But the Middle Eastern and North African region is not the only front in which Russia and the Vatican are working together. Pope Francis made clear that his goal is to de-westernize the Catholic church and give voice to the outskirts of the world. Accordingly, the pontiff strengthened the ties with Russian-friendly rising powers currently involved in open confrontations against the West, namely Iran and China.
In the first case, he lobbied at international level for the nuclear deal, while in the second case he is trying to normalize the status of the Chinese Catholic Church, to take advantage of the ongoing Christian-oriented demographic revolution and lobbied the Italian government to join the New Silk Road.
Moscow in the Middle East
From the very beginning of the Syrian civil war and the expansion of the self-proclaimed Islamic State (IS), the Kremlin was helped in gathering information by the Patriarchate of Antioch, whose local prelates acted as informants for the Patriarchate of Moscow following the rising terrorist threats and writing their reports. The latter worked jointly with the Imperial Orthodox Palestine Society to help the Christians face food scarcity and basic needs and in the year 2013 alone, they sent 70 tons of aid and $1.3 million.
When in 2015 the ally Bashar al-Assad was on the verge of overthrow due to the rising pressure coming from Al Qaeda-linked opposition rebels and the IS, Russia opted for a military intervention to restore order and peace in the unrest-plagued country and to prevent terrorists from extending further.
The protection of a long-tormented Christian community from an extinction scenario played an important role in convincing Moscow to intervene, according to Putin itself, and was warmly welcomed by Catholics, American Protestants and Orthodox Arabs, contributing to significantly improve the image of Russia among them and, in particular, in the Middle East.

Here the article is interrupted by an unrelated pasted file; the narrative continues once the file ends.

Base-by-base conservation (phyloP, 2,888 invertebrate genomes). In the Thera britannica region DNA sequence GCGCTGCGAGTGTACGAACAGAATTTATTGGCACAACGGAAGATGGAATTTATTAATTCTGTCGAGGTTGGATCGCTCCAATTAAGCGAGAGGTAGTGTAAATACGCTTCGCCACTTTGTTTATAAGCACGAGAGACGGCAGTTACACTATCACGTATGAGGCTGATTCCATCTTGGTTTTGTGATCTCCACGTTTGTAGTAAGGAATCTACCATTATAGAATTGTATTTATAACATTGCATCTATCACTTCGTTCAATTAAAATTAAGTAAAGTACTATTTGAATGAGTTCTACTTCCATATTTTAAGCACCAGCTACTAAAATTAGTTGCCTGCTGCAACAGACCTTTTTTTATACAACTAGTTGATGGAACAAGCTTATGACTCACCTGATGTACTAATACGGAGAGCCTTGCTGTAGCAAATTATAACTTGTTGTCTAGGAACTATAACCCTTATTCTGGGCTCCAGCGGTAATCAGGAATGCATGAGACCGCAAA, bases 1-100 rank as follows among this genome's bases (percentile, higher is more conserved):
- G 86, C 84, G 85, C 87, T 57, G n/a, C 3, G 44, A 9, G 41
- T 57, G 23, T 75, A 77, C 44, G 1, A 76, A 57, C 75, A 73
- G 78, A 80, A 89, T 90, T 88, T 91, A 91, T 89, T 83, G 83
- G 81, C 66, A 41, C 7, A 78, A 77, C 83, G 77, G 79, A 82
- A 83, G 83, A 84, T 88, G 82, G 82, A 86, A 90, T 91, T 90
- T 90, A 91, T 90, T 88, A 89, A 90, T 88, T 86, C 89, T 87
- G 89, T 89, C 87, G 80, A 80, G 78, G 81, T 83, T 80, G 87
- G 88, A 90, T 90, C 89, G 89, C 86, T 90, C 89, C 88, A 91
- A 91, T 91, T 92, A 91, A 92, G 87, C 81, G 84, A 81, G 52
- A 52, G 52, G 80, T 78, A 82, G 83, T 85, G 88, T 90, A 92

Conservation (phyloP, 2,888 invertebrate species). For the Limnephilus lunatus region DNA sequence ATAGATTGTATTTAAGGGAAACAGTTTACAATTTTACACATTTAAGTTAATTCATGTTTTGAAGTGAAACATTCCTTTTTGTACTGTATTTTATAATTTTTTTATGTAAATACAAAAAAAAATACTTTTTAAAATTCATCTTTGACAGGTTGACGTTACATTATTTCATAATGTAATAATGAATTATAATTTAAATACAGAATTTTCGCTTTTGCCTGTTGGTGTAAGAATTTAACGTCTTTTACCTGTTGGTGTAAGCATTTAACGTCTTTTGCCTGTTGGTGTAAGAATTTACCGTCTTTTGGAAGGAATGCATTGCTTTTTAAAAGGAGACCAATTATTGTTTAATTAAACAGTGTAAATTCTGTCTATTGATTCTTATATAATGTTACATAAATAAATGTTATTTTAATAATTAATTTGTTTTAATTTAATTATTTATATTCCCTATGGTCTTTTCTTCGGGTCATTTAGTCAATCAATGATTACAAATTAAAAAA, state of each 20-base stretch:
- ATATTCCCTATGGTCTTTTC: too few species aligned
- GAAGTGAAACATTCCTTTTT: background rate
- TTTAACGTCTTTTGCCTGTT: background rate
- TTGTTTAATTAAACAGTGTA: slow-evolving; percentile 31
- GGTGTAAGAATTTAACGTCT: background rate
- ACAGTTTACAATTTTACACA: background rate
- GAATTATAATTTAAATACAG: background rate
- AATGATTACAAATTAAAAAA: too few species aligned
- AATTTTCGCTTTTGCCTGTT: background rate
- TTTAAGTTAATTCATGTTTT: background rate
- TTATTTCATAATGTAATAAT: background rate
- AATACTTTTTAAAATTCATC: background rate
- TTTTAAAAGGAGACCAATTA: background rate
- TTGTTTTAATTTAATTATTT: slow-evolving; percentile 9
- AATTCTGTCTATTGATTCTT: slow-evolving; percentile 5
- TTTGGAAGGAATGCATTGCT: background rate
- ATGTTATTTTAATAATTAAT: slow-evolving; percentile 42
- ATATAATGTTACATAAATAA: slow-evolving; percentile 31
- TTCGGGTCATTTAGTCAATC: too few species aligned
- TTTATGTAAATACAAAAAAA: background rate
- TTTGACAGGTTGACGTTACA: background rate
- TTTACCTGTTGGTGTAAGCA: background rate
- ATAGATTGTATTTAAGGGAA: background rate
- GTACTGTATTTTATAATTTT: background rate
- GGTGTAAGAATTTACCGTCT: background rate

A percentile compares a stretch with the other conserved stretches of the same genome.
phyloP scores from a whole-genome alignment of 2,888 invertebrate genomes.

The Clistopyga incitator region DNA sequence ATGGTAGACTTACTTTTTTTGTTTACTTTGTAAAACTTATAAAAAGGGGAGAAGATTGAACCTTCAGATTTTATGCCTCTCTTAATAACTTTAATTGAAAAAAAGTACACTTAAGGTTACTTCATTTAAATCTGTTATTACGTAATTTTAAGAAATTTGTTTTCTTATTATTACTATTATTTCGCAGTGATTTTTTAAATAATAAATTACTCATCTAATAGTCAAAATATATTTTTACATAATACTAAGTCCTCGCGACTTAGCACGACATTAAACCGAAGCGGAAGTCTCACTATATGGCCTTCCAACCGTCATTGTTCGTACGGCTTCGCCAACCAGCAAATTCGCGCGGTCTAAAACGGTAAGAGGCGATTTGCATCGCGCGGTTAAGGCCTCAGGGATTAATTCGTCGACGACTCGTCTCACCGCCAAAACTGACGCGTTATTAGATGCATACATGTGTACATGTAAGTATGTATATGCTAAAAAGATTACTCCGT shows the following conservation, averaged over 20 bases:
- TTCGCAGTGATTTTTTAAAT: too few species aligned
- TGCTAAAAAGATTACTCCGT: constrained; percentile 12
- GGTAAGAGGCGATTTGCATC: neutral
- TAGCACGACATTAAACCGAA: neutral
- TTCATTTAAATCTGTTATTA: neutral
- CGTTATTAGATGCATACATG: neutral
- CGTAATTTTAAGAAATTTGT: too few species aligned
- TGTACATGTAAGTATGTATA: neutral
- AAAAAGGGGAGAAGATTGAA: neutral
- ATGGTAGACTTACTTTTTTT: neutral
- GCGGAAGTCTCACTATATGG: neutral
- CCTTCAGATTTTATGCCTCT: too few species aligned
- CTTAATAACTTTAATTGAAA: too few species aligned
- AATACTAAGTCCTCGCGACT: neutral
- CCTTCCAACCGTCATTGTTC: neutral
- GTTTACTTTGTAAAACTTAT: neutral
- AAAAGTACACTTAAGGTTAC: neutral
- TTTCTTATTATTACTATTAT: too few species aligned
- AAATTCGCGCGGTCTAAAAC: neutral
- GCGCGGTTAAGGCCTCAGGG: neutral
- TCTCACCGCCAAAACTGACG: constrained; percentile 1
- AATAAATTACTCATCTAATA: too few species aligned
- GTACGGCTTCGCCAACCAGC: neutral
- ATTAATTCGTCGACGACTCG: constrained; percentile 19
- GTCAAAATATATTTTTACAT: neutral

Hungary joins the holy axis
From now on, Russia is going to be supported in the protection of Arab Christians by a former great power which was historically engaged in the defense of Christianity: Hungary. On 30 October, Putin landed Budapest for an official meeting with the Prime Minister Viktor Orban. Many topics were matter of talks, from economy to energy, but a reserved place was given to the plight of Christians in the Muslim world.
According to Hungary’s state secretary for the aid of persecuted Christians, Tristan Azbej, the two leaders discussed the foundation of an international alliance between nations interested in fighting Christianophobia and ending the worldwide persecution, which is about to reach “genocide levels” in several parts of the planet and makes Christianity the world-most persecuted religion.
The Hungarian government presented the proposal to Putin, who showed much interest in it, and is set to unveil it on the world stage very soon. Eventually, the leaders agreed on the need to extend the bilateral cooperation to the help of Christians in North Africa and the Middle East with the double-aimed goal of protecting them and avoiding their mass exodus to Europe.